Based in Oakland, California, the Hip Hop collective Hieroglyphics bubbled up from the underground in the ’90s, considered by many the “golden age” of the genre. After its members like Del the Funky Homosapien, Casual and the Souls of Mischief signed major record deals, they released albums that didn’t necessarily notch blockbuster sales numbers but were critically acclaimed, which helped the Hieroglyphics’ sound infiltrate the consciousness of Hip Hop fans looking for something different than the mainstream had to offer. Known for jazzy, esoteric soundscapes, sharp and creative rhyming and lyrical skills, a well-curated ’90s Hip Hop playlist on your favorite streaming service is bound to feature a Hieroglyphics-affiliated track or two.
Though impactful, the lack of commercial success pushed the MCs, DJs and producers back together and they found strength in numbers. After dealing with labels trying to turn them into something they weren’t in order to maximize profits, the Hieroglyphics members became turned off by the often anti-art maneuvers of the music industry. They took matters into their own hands and formed the Hieroglyphics Imperium label to release their own work.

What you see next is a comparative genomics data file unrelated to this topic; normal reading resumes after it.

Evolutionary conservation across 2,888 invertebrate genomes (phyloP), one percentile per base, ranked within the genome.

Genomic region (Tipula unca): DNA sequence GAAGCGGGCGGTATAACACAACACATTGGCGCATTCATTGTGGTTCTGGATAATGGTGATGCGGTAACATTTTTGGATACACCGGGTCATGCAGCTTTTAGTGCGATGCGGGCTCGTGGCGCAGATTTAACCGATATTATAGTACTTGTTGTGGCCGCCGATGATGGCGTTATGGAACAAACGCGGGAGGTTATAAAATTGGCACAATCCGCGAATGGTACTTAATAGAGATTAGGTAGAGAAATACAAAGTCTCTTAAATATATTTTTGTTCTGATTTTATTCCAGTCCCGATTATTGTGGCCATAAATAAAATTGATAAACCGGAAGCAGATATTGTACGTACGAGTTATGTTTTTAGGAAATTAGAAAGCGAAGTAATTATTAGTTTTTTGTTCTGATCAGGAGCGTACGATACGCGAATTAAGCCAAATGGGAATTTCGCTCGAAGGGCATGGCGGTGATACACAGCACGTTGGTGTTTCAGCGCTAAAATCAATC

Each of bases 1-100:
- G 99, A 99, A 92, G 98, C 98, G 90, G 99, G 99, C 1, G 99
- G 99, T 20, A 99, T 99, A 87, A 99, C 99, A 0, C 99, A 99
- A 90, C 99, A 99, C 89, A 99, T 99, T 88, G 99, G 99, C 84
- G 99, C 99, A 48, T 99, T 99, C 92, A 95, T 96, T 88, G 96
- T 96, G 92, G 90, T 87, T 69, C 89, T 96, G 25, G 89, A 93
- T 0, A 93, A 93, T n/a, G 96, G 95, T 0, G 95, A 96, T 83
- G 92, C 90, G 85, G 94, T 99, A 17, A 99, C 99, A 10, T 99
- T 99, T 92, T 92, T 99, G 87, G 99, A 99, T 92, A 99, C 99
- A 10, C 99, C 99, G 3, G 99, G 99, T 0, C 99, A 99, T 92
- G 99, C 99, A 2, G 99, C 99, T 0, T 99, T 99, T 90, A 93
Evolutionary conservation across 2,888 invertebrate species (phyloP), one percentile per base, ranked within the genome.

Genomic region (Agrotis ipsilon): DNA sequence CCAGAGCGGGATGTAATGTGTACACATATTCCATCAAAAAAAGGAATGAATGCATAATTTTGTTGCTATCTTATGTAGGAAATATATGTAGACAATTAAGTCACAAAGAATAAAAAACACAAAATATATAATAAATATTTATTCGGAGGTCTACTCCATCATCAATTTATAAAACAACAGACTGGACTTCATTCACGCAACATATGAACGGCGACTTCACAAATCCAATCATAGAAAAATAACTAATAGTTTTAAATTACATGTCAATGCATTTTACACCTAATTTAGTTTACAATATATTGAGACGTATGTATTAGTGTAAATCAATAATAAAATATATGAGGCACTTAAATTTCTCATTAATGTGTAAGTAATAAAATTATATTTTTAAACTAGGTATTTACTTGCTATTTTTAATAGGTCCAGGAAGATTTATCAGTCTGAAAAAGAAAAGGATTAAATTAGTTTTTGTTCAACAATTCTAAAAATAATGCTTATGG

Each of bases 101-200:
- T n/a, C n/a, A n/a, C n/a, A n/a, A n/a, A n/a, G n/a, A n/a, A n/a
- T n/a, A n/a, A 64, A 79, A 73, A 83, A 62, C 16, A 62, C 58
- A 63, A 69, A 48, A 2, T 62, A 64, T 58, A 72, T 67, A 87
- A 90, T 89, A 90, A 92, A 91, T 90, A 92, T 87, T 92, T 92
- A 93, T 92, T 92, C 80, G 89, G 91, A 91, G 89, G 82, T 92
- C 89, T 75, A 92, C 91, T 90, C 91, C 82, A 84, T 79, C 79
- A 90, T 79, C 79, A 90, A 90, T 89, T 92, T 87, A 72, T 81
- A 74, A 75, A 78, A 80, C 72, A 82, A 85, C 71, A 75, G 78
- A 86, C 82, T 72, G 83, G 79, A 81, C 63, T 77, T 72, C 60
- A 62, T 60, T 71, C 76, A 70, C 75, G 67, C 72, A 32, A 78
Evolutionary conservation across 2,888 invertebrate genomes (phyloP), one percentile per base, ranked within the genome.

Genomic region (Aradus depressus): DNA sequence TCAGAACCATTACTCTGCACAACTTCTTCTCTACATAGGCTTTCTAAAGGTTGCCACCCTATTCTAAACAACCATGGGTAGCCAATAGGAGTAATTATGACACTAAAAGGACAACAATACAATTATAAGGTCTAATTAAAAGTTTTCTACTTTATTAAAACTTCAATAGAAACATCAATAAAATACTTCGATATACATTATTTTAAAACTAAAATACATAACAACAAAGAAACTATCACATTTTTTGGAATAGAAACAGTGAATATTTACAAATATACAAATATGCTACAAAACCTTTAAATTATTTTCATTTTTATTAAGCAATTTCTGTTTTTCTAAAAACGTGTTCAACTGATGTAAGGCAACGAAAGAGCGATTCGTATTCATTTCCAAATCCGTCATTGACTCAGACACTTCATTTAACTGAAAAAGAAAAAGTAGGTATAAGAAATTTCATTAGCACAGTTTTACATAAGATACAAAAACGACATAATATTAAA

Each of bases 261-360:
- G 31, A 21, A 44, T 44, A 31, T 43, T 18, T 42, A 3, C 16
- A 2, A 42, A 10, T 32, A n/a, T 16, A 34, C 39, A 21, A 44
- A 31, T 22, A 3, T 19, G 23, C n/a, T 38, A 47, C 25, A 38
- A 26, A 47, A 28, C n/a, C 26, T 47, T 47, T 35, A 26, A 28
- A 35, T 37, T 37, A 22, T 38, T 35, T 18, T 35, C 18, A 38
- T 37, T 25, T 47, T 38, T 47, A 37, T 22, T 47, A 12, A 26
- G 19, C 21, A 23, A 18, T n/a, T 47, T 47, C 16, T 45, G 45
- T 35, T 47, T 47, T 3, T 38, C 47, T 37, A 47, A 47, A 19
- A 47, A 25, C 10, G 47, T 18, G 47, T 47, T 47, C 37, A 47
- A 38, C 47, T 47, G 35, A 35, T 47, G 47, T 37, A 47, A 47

In 1998, the label dropped the milestone posse album 3rd Eye Vision, on which each member of the collective was given space to shine their brightest. In 2015, Fact magazine put the LP at No. 34 on its list of the 100 best indie Hip Hop albums of all time.
The group’s current tour — featuring crew members Del, Casual, Pep Love, Domino and Souls of Mischief’s Phesto, A-Plus, Opio and Tajai — is an extension of their 20th-anniversary celebration of the landmark album, which stands as a testament to DIY diligence. You can catch it in Cincinnati on Tuesday, Aug. 20 at The Mockbee; tickets are $25.
“This was a very important album for us because it was a ‘get back up’ project after our setback with major labels,” producer/DJ Domino wrote in an Instagram post on the album’s 20th birthday last year. “As it turned out, getting dropped…was the best thing that could have happened. This taught us to be resilient and also about controlling the destiny of our art by ownership. It also was a lesson of banding together for a common goal, this album, which at that point, was the test of whether we were going to be a minor footnote in Hip Hop or something that was lasting.”